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Justices accept case that divided COA on state's abilty to appeal

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The Indiana Supreme Court has taken a case in which the state appealed the grant of a motion to correct error. A split Indiana Court of Appeals concluded that the state could only appeal a denial of a motion to correct error.

Elvis Holtsclaw moved to suppress the chemical tests that supported his drunk-driving charges. The trial court granted the motion; the state then filed a motion to correct error. The trial court denied that motion.

Judges L. Mark Bailey and Carr Darden relied on the language of Indiana Code 35-38-4-2 to dismiss the state’s appeal. Judge John Baker dissented, writing that nothing in that statute stated or implied that Appellate Rule 9 shouldn’t apply to appeals initiated by the state.

The case is State of Indiana v. Elvis Holtsclaw, No. 49S02-1205-CR-264.

The justices also denied transfer to 15 cases, including Augustus Mendenhall v. State of Indiana, No. 29A02-1104-CR-353, involving the man who attacked Rep. Ed DeLaney, R-Indianapolis, in 2009. The judges found Augustus Mendenhall’s Class A felony conviction of robbery resulting in serious bodily injury and Class B felony conviction of aggravated battery violate Indiana’s prohibition on double jeopardy. They ordered the robbery conviction be reduced to a Class C felony.


The Supreme Court also declined to take Bei Bei Shuai v. State of Indiana, No. 49A02-1106-CR-486, in which Bei Bei Shuai appealed her murder and attempted feticide charges.

 

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  1. Such things are no more elections than those in the late, unlamented Soviet Union.

  2. It appears the police and prosecutors are allowed to change the rules halfway through the game to suit themselves. I am surprised that the congress has not yet eliminated the right to a trial in cases involving any type of forensic evidence. That would suit their foolish law and order police state views. I say we eliminate the statute of limitations for crimes committed by members of congress and other government employees. Of course they would never do that. They are all corrupt cowards!!!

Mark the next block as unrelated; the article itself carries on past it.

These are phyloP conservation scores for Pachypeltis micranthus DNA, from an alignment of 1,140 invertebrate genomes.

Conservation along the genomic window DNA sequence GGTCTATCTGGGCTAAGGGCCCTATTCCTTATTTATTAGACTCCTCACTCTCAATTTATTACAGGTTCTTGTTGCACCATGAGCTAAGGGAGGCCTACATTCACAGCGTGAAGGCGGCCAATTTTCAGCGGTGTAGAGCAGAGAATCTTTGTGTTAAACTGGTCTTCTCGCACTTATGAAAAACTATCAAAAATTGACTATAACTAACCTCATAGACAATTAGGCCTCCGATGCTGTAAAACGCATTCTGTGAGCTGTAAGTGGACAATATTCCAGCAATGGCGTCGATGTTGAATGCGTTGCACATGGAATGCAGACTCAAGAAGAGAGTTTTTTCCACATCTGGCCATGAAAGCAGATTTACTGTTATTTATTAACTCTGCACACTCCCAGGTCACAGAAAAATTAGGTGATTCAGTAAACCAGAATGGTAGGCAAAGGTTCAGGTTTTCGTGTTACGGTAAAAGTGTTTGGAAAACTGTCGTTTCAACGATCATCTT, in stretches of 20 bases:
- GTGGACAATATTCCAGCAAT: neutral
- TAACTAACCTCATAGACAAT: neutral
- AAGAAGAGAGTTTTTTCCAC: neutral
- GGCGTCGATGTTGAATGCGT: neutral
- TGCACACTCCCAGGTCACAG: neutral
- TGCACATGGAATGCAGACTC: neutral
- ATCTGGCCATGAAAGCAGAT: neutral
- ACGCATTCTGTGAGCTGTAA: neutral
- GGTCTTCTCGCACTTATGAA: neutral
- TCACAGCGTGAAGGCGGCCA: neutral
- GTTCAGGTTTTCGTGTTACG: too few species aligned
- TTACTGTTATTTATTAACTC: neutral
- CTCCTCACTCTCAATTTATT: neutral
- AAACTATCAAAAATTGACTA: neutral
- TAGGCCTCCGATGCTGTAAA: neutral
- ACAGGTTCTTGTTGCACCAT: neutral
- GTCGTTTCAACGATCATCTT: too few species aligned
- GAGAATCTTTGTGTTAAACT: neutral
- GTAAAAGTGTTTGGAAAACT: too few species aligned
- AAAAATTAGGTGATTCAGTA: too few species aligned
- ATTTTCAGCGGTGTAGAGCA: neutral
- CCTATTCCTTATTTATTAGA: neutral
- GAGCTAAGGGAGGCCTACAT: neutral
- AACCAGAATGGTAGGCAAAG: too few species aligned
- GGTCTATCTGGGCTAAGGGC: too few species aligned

3. Poor Judge Brown probably thought that by slavishly serving the godz of the age her violations of 18th century concepts like due process and the rule of law would be overlooked. Mayhaps she was merely a Judge ahead of her time?

  4. in a lawyer discipline case Judge Brown, now removed, was presiding over a hearing about a lawyer accused of the supposedly heinous ethical violation of saying the words "Illegal immigrant." (IN re Barker) http://www.in.gov/judiciary/files/order-discipline-2013-55S00-1008-DI-429.pdf .... I wonder if when we compare the egregious violations of due process by Judge Brown, to her chiding of another lawyer for politically incorrectness, if there are any conclusions to be drawn about what kind of person, what kind of judge, what kind of apparatchik, is busy implementing the agenda of political correctness and making off-limits legit advocacy about an adverse party in a suit whose illegal alien status is relevant? I am just asking the question, the reader can make own conclsuion. Oh wait-- did I use the wrong adjective-- let me rephrase that, um undocumented alien?

  5. of course the bigger questions of whether or not the people want to pay for ANY bussing is off limits, due to the Supreme Court protecting the people from DEMOCRACY. Several decades hence from desegregation and bussing plans and we STILL need to be taking all this taxpayer money to combat mostly-imagined "discrimination" in the most obviously failed social program of the postwar period.

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